Phil Jackson’s exit from New York seems inevitable. The bandwagon that brought him in two years ago is in the garage. It’s been replaced by the clown car that will drive him out. The Daily News last week devoted the front page to him as “The Nutty Professor.”
The president of the Knicks held a seminar on his Triangle offense, and it wasn’t perceived as a success. Jackson’s best player, Carmelo Anthony, was not among 10 Knicks who attended. One coach who did attend, Golden State Warriors assistant Luke Walton, was suspected of being subjected to a job interview, by Jackson, in violation of the NBA’s ambiguous rules against “tampering.”
Steve Kerr, who had been Jackson’s protégé and is now Walton’s boss as Warriors head coach, went into such detail explaining how Jackson during his Triangle summit did not interview Walton that Shakespeare’s “he doth protest too much” leaps to mind.
“Nobody from New York has interviewed Luke. That has not happened. Luke and Phil have had contact, just like Phil and I have had contact. But not anything to do with the job. That would be tampering. . . .”
Kerr felt the need to exonerate Jackson from a tampering charge that had not been made, at least publicly. Kerr’s awkward affirmation of his faith in Jackson’s integrity does not bring closure to the question. Media speculation will continue that the Lord of the Eleven Rings turned the Triangle into triangulation.
Warriors general manager Bob Myers joined with Kerr in defending, sort of, Jackson from the apparently unalleged tampering: “I don’t know exactly what that conversation was, but it should not have been construed as an interview as it might have been.”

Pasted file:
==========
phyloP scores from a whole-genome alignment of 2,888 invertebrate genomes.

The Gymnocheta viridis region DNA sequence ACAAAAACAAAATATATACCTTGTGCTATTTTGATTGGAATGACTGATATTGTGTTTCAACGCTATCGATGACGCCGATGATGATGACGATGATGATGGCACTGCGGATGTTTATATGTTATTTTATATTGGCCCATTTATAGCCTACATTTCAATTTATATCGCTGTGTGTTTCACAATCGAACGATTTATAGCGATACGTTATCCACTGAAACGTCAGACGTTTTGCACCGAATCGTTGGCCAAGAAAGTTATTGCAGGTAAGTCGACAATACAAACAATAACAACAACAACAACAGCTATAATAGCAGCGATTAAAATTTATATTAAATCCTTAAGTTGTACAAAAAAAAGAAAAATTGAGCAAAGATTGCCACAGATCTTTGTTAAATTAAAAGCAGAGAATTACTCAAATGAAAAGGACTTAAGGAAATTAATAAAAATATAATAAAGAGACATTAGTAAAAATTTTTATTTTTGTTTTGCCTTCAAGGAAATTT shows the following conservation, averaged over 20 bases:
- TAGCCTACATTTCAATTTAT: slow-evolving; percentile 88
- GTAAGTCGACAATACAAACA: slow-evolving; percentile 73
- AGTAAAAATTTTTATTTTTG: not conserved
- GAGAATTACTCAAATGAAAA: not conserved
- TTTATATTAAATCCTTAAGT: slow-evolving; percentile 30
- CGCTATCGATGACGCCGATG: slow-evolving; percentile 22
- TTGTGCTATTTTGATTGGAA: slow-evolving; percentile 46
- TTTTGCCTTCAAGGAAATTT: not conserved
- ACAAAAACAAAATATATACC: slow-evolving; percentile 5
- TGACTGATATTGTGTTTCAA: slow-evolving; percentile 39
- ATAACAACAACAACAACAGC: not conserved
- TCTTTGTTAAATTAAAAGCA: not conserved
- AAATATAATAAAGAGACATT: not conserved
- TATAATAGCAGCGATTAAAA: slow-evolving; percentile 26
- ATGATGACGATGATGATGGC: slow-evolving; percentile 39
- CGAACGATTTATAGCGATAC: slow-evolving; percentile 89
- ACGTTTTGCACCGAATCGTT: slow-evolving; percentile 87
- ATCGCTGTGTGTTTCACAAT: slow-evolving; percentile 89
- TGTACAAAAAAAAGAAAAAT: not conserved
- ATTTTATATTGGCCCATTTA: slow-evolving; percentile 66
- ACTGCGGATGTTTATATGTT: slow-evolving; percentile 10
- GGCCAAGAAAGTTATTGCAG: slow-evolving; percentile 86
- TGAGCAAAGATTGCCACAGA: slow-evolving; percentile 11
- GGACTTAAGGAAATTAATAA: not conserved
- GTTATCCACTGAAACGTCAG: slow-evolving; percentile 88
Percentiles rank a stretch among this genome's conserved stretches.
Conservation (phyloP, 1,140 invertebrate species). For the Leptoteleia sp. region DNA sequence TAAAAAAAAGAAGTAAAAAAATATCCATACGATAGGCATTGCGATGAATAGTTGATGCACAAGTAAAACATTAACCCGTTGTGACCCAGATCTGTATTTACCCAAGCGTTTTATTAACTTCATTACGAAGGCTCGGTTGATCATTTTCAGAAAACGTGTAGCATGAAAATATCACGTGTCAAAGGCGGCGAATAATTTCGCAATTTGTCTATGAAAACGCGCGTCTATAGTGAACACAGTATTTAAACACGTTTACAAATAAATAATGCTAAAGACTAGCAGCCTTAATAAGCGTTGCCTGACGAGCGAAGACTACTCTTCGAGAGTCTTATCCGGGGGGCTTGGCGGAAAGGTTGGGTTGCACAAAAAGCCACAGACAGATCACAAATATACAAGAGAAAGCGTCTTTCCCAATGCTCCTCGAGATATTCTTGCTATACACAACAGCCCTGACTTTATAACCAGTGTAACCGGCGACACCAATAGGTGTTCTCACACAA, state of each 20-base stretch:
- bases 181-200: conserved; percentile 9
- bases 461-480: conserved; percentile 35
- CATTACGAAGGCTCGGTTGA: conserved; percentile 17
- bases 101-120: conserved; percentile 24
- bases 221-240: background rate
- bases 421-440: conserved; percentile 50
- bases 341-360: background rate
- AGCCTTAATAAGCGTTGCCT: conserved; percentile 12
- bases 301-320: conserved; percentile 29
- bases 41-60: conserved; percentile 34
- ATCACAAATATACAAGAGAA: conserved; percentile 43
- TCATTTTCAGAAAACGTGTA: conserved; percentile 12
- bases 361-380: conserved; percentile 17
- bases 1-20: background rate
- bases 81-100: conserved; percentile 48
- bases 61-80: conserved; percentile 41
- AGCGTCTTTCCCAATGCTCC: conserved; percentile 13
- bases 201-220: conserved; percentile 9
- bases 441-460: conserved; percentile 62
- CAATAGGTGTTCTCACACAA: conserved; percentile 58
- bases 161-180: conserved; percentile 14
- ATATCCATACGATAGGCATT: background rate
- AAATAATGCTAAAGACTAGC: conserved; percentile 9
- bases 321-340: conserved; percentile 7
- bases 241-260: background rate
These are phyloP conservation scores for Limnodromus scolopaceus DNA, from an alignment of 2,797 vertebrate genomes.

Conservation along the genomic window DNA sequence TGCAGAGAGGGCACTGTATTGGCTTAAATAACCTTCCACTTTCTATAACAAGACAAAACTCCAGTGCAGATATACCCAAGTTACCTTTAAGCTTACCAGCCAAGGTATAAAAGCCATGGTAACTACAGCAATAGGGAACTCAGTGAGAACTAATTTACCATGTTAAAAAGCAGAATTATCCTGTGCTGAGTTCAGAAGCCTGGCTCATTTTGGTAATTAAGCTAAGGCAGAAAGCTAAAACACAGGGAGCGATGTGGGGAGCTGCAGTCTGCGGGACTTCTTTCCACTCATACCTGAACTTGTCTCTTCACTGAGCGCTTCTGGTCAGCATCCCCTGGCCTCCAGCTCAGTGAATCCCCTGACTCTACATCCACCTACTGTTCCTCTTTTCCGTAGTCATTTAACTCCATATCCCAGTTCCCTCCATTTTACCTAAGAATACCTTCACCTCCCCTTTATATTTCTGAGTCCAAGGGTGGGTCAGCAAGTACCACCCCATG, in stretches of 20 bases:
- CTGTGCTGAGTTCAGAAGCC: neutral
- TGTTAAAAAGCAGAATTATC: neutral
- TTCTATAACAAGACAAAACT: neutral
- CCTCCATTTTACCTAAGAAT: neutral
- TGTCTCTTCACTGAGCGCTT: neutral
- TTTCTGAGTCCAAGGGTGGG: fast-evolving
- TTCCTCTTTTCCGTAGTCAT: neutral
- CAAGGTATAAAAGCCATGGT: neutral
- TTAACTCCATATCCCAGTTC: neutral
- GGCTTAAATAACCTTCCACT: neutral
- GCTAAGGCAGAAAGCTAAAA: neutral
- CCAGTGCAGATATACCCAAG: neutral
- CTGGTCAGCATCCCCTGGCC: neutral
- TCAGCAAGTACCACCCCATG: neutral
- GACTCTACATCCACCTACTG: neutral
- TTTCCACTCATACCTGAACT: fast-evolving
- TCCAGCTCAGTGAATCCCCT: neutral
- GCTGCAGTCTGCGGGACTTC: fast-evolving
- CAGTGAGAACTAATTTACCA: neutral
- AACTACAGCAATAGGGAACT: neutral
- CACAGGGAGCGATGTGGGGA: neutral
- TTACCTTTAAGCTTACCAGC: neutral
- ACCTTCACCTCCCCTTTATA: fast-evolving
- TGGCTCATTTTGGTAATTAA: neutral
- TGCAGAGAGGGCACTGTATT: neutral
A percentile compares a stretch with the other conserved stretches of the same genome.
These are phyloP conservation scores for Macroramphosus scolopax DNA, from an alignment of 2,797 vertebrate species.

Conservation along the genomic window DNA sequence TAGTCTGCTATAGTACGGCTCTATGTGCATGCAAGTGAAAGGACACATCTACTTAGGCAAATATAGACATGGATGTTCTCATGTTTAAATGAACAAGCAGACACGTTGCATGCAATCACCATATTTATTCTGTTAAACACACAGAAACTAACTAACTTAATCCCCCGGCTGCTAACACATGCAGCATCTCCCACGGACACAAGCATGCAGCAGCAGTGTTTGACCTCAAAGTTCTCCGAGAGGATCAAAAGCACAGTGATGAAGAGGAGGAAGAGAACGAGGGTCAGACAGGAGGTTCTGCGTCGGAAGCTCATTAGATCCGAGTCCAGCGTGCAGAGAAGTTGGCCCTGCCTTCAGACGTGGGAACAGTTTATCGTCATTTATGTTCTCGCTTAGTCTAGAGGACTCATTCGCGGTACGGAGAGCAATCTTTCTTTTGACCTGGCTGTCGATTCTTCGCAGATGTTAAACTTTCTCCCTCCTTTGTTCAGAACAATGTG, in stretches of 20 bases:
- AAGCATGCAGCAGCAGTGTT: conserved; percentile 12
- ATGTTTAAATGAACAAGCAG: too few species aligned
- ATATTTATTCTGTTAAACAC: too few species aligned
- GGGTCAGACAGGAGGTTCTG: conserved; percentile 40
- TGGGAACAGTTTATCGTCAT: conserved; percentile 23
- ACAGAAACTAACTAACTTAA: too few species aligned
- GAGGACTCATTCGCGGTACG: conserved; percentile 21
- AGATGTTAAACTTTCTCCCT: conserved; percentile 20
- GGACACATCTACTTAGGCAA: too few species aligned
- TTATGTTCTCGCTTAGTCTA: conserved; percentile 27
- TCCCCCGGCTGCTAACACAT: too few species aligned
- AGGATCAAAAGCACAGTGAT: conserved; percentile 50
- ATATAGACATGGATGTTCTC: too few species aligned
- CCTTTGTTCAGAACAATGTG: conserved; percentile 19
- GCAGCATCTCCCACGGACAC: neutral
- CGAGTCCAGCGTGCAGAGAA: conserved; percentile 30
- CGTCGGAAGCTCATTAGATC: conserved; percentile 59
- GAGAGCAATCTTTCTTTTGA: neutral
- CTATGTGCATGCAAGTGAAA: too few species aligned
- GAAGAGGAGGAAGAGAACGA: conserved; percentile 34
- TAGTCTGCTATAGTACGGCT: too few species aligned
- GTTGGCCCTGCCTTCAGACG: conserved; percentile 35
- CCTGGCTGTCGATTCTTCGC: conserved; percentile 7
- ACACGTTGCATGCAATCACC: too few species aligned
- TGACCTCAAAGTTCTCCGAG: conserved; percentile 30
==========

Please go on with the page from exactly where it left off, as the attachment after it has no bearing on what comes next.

Jackson could bring closure to this issue by hiring his “interim” coach, Kurt Rambis, as “permanent” — in the loosest meaning of the word, of course.
Rambis is devoted to the Triangle, but because the Knicks were 9-19 under his interim direction, Jackson is reluctant to complete the hire.
Will he do better if he waits? Is the Zen Master in his own mystical way reaching out to Walton?
Well, he should be.
As a stand-in for Kerr (rehabbing from back surgery), Walton pushed all the right buttons on an offense that was an up-tempo revision of Jackson’s legendary Triangle. The 36-year-old son of Hall of Fame center Bill Walton was 39-4 as interim coach this season while Kerr won the Coach of the Year award.
The Jackson-Walton connection goes far back. Walton played for two of Jackson’s five championship teams in LA, and he was going to be an assistant coach for the Knicks before Kerr lured him to Golden State. So if Jackson is at all opportunistic, he used his coaching seminar to strengthen his bond with Walton. Signals can be read. Or misread.
But with the firing of Byron Scott as coach of the Lakers, it’s likely Walton will stay in California, with a move south to the city where he played his college ball, at UCLA.
Which does not preclude Jackson and Walton working together in the future. Perhaps the very near future.